Binswanger, Otto Ludwig
Surname:
Binswanger
First name:
Otto Ludwig
Era:
19th century
20th century
Field of expertise:
Neurology
Psychiatry
Place of birth:
Scherzingen (CHE)
* 14.10.1852
† 15.07.1929
Biography print

Swiss neuropsychiatrist

Otto Binswanger (1852–1929) was born in Münsterlingen, Switzerland, into a German-Jewish family of notable physicians and psychiatrists. His father, Ludwig Binswanger (the Elder, 1820–1880), founded the private sanatorium “Bellevue” in Kreuzlingen on Lake Constance, where he was succeeded as director by his older son, Robert Binswanger (1850–1910). Robert was the father of Ludwig Binswanger  (the Younger, 1881–1966), a pioneer in the field of existential psychology.

 

Binswanger studied medicine in Heidelberg, Strasbourg, and Zurich. After briefly volunteering at his father’s sanatorium, he transferred to Vienna in 1875 to study brain anatomy at the psychiatric university clinic under Theodor Meynert. Between 1877 and 1880, he worked as an assistant at the pathological institute in Breslau and, in 1880, was appointed senior physician under Carl Westphal at the psychiatric clinic of Charité Berlin. Binswanger gained the formal qualification for a professorship (habilitation) with his 1892 work on brain malformation and was appointed associate professor at Jena University in the same year. He later also became the director of the municipal psychiatric hospital. He remained in Jena for 37 years. After his retirement, he moved back to Switzerland, where he died in 1929.

 

Scientific work

During the first half of his scientific career, Binswanger focused on researching the histopathology of progressive paralysis and other organic brain diseases. In 1894, for example, he described a chronic progressive condition of subcortical arteriosclerotic encephalopathy, which would later also go by the name of “Binswanger’s disease”. In 1899, he published the first comprehensive German-language monograph discussing epilepsy from a neurology perspective. He suggested a cause-based differentiation between epileptic seizures and epilepsy proper, which was groundbreaking for modern epileptology. Binswanger also addressed psychopathological issues and published studies on neurasthenia (1896) and hysteria (1904).

 

Günther Wagner (1996: 145) described Otto Binswanger as a clinician of international standing, who treated many prominent patients, among them the philosopher Friedrich Nietzsche and the writers Hans Fallada and Johannes R. Becher. He had a number of clinical students who would also become well-known researchers, such as the psychiatrist and neuroanatomist Korbinian Brodmann (1868-1918), famous for his mapping of the cerebral cortex. Binswanger placed particular emphasis on academic teaching and didactics. Moreover, he reformed psychiatric care at his Jena clinic, introduced occupational therapy, and strived to improve the patients’ living conditions.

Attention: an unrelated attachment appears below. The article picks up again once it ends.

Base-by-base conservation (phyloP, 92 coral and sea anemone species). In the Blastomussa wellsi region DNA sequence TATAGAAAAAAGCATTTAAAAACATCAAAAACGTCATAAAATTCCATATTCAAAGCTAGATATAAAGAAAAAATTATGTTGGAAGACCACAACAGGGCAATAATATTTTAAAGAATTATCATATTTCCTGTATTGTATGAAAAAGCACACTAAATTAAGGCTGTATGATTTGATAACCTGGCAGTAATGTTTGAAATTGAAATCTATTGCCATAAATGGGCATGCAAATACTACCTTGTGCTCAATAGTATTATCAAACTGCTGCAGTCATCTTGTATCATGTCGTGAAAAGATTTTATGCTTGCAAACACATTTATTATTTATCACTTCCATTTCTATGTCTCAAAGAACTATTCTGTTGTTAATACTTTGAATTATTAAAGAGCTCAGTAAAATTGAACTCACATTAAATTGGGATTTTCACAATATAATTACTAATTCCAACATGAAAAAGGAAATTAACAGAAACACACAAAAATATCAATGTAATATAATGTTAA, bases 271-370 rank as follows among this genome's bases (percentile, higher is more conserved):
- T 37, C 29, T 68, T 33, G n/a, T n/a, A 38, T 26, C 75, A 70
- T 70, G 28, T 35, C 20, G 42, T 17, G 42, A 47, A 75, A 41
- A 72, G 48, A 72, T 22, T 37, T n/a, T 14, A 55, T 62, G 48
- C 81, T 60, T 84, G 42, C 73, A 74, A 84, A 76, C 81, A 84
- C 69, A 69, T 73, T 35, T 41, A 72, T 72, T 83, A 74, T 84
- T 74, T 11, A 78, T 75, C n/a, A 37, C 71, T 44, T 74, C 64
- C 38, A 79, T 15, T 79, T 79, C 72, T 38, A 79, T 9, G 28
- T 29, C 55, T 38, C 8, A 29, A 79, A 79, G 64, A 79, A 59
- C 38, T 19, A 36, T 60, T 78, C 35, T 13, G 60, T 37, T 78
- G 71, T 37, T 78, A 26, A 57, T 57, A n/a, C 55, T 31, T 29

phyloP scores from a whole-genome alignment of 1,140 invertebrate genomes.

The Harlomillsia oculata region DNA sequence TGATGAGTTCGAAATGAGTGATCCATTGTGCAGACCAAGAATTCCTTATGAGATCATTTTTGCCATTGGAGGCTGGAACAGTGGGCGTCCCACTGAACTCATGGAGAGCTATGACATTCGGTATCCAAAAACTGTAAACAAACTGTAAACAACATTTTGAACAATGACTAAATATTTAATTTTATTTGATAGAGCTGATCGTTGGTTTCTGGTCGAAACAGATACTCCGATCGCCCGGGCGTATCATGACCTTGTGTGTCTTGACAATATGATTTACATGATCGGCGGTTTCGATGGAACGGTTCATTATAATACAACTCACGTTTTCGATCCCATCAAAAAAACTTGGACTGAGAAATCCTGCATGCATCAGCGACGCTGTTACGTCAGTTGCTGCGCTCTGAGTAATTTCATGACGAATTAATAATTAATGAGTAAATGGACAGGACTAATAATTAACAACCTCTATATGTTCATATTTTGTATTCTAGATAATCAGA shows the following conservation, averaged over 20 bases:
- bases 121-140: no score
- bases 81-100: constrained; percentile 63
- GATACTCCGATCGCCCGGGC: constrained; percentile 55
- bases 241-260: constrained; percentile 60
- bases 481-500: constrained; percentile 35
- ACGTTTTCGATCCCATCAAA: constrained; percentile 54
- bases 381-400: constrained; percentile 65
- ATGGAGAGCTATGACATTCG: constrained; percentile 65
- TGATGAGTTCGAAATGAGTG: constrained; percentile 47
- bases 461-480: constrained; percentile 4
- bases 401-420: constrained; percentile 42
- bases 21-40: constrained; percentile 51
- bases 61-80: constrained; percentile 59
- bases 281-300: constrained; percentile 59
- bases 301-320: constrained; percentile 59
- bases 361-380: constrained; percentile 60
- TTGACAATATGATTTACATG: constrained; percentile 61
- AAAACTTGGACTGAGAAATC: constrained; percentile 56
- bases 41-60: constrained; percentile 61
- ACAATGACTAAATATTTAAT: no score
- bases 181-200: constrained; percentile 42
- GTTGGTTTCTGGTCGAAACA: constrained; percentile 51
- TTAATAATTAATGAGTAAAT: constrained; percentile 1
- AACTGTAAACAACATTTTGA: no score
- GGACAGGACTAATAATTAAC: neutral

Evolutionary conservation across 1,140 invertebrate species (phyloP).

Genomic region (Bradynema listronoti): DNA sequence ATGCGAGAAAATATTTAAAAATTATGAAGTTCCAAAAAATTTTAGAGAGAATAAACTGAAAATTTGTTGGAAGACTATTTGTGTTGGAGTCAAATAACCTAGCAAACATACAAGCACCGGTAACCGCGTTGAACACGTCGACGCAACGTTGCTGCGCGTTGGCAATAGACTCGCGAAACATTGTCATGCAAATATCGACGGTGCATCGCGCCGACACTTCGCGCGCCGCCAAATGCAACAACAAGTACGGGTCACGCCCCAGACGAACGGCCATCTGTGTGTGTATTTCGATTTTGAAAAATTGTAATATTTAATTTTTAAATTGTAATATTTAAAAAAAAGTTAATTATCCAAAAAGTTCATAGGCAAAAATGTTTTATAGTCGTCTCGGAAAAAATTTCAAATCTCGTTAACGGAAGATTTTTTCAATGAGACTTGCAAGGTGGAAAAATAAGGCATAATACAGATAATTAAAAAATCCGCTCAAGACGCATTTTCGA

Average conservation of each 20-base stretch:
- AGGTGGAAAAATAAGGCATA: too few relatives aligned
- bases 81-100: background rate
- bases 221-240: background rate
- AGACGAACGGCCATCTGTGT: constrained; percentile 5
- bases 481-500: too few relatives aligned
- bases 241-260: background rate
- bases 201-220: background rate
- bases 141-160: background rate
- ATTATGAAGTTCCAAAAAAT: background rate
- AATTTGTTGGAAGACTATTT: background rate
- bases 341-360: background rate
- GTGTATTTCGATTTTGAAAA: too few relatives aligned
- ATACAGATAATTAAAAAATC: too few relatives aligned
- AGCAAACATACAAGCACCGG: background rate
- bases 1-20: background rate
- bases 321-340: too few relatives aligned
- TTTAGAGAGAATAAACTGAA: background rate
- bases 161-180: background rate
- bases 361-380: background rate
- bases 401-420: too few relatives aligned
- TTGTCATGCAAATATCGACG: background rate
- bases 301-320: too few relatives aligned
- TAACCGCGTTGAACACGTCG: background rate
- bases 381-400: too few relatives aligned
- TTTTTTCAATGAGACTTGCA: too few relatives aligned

A memorial plaque for Binswanger in Jena, removed by the National Socialists in 1939 because of his Jewish descent, was reinstalled in 2012.

 

Literature

Binswanger, O. (1882): Ueber eine Missbildung des Gehirns. In: Archiv für pathologische Anatomie und Physiologie und für klinische Medizin 87 (3), pp. 427–476.

Binswanger, O. (1896): Die Pathologie und Therapie der Neurasthenie. Jena: G. Fischer.

Binswanger, O. (1899): Die Epilepsie. Vienna: Hölder.

Binswanger, O. (1904): Die Hysterie. Mit 43 Abbildungen und 2 Tafeln. Vienna: Hölder.

Binswanger, O., E. Siemerling (1904, eds.): Lehrbuch der Psychiatrie. Jena: G. Fischer.

Binswanger, O. (1914): Die seelischen Wirkungen des Krieges. Stuttgart, Berlin: Deutsche Verlagsanstalt.

Hoff, P. (2002): Otto Binswanger (1852–1929). In: The American Journal of Psychiatry 159 (4), p. 538.

Schneider, R., V. Wieczorek (1991): Historical Aspects of Neurosciences. Otto Binswanger (1852–1929). In: Journal of the Neurological Sciences 103 (1), pp. 61–64.

Wagner, G. (1996): Otto Binswanger (1852–1929) – Nervenarzt und Kliniker von internationalem Rang. In: Medizinische Ausbildung 13 (1), pp. 145–155.

Weber, H. (2009): Juristensöhne als Dichter. Hans Fallada, Johannes R. Becher und Georg Heym. Berlin: Berliner Wissenschafts-Verlag, pp. 46–49.

 

Julian Schwarz

 

Photo: Anonym / Source: Wikimedia [public domain]. 

 

Referencing format
Julian Schwarz (2015): Binswanger, Otto Ludwig.
In: Biographisches Archiv der Psychiatrie.
URL: www.biapsy.de/index.php/en/9-biographien-a-z/293-binswanger-otto-ludwig-e
(retrieved on:10.08.2022)